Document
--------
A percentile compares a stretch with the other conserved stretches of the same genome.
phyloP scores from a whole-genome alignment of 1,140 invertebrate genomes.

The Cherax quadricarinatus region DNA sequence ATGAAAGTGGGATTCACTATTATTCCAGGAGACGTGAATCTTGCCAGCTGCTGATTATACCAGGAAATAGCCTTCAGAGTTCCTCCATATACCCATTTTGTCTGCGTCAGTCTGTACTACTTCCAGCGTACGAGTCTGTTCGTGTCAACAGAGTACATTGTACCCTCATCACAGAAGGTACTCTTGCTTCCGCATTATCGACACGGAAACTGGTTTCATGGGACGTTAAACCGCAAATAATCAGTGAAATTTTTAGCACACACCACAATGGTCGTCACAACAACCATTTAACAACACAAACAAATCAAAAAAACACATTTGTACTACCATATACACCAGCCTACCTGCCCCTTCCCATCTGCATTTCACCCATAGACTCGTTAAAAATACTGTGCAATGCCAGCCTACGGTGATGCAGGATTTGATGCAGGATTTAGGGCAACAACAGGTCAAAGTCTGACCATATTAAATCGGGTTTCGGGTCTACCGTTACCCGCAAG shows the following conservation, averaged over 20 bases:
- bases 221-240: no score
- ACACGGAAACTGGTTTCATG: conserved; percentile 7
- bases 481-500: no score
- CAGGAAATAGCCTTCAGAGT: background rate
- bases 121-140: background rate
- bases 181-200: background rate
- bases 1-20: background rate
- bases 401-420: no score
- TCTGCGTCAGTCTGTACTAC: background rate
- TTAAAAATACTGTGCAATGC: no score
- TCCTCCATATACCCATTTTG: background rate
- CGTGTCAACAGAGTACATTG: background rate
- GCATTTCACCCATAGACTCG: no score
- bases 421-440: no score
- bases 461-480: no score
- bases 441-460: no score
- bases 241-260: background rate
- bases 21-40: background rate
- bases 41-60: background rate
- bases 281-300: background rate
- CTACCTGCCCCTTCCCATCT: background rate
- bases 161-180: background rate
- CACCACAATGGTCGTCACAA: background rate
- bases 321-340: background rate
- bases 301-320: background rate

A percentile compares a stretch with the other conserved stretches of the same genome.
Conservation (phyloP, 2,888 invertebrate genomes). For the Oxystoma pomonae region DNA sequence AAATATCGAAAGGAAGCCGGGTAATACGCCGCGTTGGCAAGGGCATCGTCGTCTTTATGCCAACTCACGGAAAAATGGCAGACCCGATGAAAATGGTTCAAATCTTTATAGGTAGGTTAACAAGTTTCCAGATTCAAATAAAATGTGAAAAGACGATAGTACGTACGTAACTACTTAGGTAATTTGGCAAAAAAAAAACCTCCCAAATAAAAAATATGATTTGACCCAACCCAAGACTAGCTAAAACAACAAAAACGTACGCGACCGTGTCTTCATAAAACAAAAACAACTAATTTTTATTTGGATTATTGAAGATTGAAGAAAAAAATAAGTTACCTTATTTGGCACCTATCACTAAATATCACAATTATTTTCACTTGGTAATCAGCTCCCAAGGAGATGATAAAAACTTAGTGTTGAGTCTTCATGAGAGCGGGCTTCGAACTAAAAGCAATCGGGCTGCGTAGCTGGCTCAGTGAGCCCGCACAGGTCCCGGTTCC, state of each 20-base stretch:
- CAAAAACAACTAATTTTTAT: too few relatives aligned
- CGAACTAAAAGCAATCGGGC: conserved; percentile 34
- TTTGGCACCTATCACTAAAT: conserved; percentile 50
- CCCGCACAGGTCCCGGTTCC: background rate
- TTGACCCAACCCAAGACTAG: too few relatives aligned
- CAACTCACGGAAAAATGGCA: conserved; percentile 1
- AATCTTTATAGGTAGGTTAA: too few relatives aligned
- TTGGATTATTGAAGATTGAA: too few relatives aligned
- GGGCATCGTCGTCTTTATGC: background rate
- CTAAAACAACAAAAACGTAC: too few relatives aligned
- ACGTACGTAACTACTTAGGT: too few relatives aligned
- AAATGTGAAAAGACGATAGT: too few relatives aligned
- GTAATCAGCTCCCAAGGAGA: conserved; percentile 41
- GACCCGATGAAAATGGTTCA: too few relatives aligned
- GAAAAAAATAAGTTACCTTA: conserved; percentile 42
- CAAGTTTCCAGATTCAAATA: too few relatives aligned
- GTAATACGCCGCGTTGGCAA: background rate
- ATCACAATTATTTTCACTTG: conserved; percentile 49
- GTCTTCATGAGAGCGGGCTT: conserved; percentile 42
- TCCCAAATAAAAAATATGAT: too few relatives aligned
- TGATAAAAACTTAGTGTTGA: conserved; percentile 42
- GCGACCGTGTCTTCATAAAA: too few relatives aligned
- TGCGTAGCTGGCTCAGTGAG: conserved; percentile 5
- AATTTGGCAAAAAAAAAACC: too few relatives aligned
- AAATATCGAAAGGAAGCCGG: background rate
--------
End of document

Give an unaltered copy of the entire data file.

A percentile compares a stretch with the other conserved stretches of the same genome.
phyloP scores from a whole-genome alignment of 1,140 invertebrate genomes.

The Cherax quadricarinatus region DNA sequence ATGAAAGTGGGATTCACTATTATTCCAGGAGACGTGAATCTTGCCAGCTGCTGATTATACCAGGAAATAGCCTTCAGAGTTCCTCCATATACCCATTTTGTCTGCGTCAGTCTGTACTACTTCCAGCGTACGAGTCTGTTCGTGTCAACAGAGTACATTGTACCCTCATCACAGAAGGTACTCTTGCTTCCGCATTATCGACACGGAAACTGGTTTCATGGGACGTTAAACCGCAAATAATCAGTGAAATTTTTAGCACACACCACAATGGTCGTCACAACAACCATTTAACAACACAAACAAATCAAAAAAACACATTTGTACTACCATATACACCAGCCTACCTGCCCCTTCCCATCTGCATTTCACCCATAGACTCGTTAAAAATACTGTGCAATGCCAGCCTACGGTGATGCAGGATTTGATGCAGGATTTAGGGCAACAACAGGTCAAAGTCTGACCATATTAAATCGGGTTTCGGGTCTACCGTTACCCGCAAG shows the following conservation, averaged over 20 bases:
- bases 221-240: no score
- ACACGGAAACTGGTTTCATG: conserved; percentile 7
- bases 481-500: no score
- CAGGAAATAGCCTTCAGAGT: background rate
- bases 121-140: background rate
- bases 181-200: background rate
- bases 1-20: background rate
- bases 401-420: no score
- TCTGCGTCAGTCTGTACTAC: background rate
- TTAAAAATACTGTGCAATGC: no score
- TCCTCCATATACCCATTTTG: background rate
- CGTGTCAACAGAGTACATTG: background rate
- GCATTTCACCCATAGACTCG: no score
- bases 421-440: no score
- bases 461-480: no score
- bases 441-460: no score
- bases 241-260: background rate
- bases 21-40: background rate
- bases 41-60: background rate
- bases 281-300: background rate
- CTACCTGCCCCTTCCCATCT: background rate
- bases 161-180: background rate
- CACCACAATGGTCGTCACAA: background rate
- bases 321-340: background rate
- bases 301-320: background rate

A percentile compares a stretch with the other conserved stretches of the same genome.
Conservation (phyloP, 2,888 invertebrate genomes). For the Oxystoma pomonae region DNA sequence AAATATCGAAAGGAAGCCGGGTAATACGCCGCGTTGGCAAGGGCATCGTCGTCTTTATGCCAACTCACGGAAAAATGGCAGACCCGATGAAAATGGTTCAAATCTTTATAGGTAGGTTAACAAGTTTCCAGATTCAAATAAAATGTGAAAAGACGATAGTACGTACGTAACTACTTAGGTAATTTGGCAAAAAAAAAACCTCCCAAATAAAAAATATGATTTGACCCAACCCAAGACTAGCTAAAACAACAAAAACGTACGCGACCGTGTCTTCATAAAACAAAAACAACTAATTTTTATTTGGATTATTGAAGATTGAAGAAAAAAATAAGTTACCTTATTTGGCACCTATCACTAAATATCACAATTATTTTCACTTGGTAATCAGCTCCCAAGGAGATGATAAAAACTTAGTGTTGAGTCTTCATGAGAGCGGGCTTCGAACTAAAAGCAATCGGGCTGCGTAGCTGGCTCAGTGAGCCCGCACAGGTCCCGGTTCC, state of each 20-base stretch:
- CAAAAACAACTAATTTTTAT: too few relatives aligned
- CGAACTAAAAGCAATCGGGC: conserved; percentile 34
- TTTGGCACCTATCACTAAAT: conserved; percentile 50
- CCCGCACAGGTCCCGGTTCC: background rate
- TTGACCCAACCCAAGACTAG: too few relatives aligned
- CAACTCACGGAAAAATGGCA: conserved; percentile 1
- AATCTTTATAGGTAGGTTAA: too few relatives aligned
- TTGGATTATTGAAGATTGAA: too few relatives aligned
- GGGCATCGTCGTCTTTATGC: background rate
- CTAAAACAACAAAAACGTAC: too few relatives aligned
- ACGTACGTAACTACTTAGGT: too few relatives aligned
- AAATGTGAAAAGACGATAGT: too few relatives aligned
- GTAATCAGCTCCCAAGGAGA: conserved; percentile 41
- GACCCGATGAAAATGGTTCA: too few relatives aligned
- GAAAAAAATAAGTTACCTTA: conserved; percentile 42
- CAAGTTTCCAGATTCAAATA: too few relatives aligned
- GTAATACGCCGCGTTGGCAA: background rate
- ATCACAATTATTTTCACTTG: conserved; percentile 49
- GTCTTCATGAGAGCGGGCTT: conserved; percentile 42
- TCCCAAATAAAAAATATGAT: too few relatives aligned
- TGATAAAAACTTAGTGTTGA: conserved; percentile 42
- GCGACCGTGTCTTCATAAAA: too few relatives aligned
- TGCGTAGCTGGCTCAGTGAG: conserved; percentile 5
- AATTTGGCAAAAAAAAAACC: too few relatives aligned
- AAATATCGAAAGGAAGCCGG: background rate